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Yetter Coleman Secures Complete Victory in Pro Bono Religious Freedom Case Against Texas Department of Criminal Justice

In August 2018, Rob Ellis and Steven Messer represented three Native American inmates in a religious liberties trial in federal court in Corpus Christi before Judge Nelva Gonzalez Ramos.  Their clients wished to grow their hair long in accordance with their Native American religious beliefs, however, the Texas Department of Criminal Justice does not allow male inmates to grow their hair long and refused to grant their request for a religious exemption. Our clients asserted claims under the Religious Land Use and Institutionalized Persons Act, a sister statute to the Religious Freedom Restoration Act.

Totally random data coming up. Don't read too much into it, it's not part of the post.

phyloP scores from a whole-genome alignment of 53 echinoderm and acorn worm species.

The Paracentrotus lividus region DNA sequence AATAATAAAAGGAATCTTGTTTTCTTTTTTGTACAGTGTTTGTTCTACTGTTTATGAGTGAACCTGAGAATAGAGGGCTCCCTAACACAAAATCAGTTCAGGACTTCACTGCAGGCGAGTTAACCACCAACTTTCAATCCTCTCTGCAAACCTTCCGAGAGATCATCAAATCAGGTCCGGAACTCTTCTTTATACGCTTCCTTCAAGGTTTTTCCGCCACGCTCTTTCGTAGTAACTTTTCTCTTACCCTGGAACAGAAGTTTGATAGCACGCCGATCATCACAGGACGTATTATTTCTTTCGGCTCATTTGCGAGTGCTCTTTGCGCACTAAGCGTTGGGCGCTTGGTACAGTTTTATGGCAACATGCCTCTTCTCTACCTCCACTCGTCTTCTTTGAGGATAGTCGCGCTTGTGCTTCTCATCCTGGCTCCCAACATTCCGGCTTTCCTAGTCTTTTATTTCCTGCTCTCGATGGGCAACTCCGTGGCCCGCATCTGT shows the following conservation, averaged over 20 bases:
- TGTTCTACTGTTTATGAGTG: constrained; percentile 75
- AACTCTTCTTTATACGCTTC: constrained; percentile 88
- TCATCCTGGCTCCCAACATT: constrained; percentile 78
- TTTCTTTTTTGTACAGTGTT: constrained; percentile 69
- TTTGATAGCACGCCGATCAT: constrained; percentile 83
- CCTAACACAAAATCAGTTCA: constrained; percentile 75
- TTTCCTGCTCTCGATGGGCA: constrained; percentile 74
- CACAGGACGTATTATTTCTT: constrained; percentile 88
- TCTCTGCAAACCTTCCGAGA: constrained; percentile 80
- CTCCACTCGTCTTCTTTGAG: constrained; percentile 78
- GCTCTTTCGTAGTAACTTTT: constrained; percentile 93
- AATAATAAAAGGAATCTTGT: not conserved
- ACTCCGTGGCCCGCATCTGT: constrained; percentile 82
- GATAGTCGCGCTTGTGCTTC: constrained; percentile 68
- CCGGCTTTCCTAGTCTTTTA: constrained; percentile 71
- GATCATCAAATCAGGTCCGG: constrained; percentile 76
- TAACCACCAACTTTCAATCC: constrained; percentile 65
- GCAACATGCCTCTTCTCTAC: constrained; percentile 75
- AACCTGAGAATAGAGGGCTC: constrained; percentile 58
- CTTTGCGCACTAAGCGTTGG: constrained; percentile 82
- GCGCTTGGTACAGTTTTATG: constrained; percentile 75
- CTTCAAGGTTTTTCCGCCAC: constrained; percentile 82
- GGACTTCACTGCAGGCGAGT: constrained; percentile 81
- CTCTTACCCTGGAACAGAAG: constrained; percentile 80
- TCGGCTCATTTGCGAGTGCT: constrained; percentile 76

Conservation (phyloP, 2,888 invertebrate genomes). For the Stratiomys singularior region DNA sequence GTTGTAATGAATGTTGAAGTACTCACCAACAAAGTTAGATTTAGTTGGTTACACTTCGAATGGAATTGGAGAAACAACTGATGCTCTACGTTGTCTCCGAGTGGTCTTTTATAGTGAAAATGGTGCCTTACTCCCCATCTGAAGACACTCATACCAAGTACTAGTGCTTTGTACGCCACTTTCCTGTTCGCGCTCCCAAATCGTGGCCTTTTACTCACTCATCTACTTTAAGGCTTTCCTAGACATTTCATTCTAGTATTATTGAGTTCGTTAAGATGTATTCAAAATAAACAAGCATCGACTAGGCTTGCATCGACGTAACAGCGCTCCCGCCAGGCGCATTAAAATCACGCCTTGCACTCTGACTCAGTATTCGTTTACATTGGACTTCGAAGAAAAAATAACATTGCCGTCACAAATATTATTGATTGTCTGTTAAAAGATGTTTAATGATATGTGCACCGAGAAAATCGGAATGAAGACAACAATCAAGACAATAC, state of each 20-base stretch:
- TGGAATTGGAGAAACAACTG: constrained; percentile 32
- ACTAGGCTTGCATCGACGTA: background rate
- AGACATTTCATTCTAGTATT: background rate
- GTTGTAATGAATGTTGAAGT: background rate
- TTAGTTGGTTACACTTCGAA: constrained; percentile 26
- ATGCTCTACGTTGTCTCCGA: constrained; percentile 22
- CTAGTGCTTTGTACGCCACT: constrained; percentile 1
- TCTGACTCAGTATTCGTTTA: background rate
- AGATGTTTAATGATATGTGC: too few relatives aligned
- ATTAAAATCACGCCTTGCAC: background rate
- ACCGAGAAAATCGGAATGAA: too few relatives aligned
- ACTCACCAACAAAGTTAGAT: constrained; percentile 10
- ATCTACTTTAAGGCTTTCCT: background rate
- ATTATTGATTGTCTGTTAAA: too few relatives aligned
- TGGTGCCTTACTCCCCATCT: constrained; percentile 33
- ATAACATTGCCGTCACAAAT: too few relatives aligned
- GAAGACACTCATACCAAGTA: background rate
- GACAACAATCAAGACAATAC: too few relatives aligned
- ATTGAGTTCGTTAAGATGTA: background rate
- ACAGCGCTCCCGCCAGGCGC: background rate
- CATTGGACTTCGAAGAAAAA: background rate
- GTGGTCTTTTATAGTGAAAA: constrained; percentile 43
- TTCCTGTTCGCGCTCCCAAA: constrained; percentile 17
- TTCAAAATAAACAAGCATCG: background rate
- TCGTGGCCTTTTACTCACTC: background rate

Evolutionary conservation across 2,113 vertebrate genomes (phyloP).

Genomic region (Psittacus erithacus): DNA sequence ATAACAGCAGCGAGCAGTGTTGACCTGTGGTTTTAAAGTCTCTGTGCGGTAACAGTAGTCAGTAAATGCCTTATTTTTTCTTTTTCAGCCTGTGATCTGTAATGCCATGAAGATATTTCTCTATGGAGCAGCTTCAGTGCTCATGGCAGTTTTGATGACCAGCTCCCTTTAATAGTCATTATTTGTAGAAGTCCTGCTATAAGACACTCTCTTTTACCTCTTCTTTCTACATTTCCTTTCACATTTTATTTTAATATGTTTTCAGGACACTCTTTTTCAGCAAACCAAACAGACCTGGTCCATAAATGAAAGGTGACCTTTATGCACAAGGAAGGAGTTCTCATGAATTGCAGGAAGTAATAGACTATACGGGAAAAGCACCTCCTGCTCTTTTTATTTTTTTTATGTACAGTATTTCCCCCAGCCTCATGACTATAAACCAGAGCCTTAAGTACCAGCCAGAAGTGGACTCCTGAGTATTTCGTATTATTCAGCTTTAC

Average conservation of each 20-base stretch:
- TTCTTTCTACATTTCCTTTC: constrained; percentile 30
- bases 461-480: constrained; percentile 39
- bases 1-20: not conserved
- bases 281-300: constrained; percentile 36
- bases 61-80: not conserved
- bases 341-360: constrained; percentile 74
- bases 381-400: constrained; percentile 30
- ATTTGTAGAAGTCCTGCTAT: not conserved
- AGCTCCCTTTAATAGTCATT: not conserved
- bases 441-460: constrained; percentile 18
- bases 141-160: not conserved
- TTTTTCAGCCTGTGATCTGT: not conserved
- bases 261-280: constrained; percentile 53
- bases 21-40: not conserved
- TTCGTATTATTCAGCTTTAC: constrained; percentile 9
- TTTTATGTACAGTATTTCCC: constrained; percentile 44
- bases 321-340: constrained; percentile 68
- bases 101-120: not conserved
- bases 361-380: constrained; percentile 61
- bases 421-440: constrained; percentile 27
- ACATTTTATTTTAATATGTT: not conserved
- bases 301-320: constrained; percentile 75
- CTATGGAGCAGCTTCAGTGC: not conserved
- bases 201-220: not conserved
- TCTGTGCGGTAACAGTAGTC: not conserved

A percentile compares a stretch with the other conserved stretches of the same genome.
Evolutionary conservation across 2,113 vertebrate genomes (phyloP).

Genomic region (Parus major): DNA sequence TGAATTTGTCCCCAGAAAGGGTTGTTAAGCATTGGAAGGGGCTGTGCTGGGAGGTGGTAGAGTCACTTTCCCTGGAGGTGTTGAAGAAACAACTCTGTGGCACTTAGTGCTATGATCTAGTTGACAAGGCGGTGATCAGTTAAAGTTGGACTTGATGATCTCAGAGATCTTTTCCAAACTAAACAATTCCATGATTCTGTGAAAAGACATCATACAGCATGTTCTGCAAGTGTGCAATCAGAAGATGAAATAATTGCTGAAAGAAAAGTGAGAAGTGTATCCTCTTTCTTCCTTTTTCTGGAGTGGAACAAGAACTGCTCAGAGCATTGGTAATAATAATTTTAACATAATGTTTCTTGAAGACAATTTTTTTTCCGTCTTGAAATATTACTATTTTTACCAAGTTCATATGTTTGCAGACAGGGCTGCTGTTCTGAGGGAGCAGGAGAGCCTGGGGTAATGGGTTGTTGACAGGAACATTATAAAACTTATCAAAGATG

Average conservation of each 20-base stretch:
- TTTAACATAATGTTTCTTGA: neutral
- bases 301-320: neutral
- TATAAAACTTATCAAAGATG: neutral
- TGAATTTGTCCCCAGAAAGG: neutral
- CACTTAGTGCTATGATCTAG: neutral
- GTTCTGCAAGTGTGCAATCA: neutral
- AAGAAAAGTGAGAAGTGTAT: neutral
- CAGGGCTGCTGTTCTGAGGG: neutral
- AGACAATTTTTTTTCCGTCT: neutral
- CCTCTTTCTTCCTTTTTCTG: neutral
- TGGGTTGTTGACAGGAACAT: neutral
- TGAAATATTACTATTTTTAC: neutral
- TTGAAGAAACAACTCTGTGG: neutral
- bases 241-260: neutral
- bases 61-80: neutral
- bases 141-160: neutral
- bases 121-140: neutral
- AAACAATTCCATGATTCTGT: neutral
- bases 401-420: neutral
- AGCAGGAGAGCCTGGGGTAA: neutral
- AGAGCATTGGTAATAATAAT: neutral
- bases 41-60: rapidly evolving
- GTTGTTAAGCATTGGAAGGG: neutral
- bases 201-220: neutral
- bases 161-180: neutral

On January 24, Judge Ramos issued her findings of fact and conclusions of law, handing our clients a complete win, siding with them on every factual and legal point, finding that the state’s refusal to grant a religious exemption advanced no compelling governmental interest and was not the least restrictive means of enforcing any such interest. The court also awarded our clients their reasonable attorney fees and costs.

“This is an important victory because it could have a significant impact on how Texas treats religious minorities in its prisons,” observes Ellis, adding, “It was a real privilege for Steven and me to have been asked by the Federal Bar Association to represent these inmates, made even more impactful by Judge Ramos’ thoughtful and clear ruling.”

Rob Ellis and Steven Messer served as lead trial counsel.  The opinion can be found here.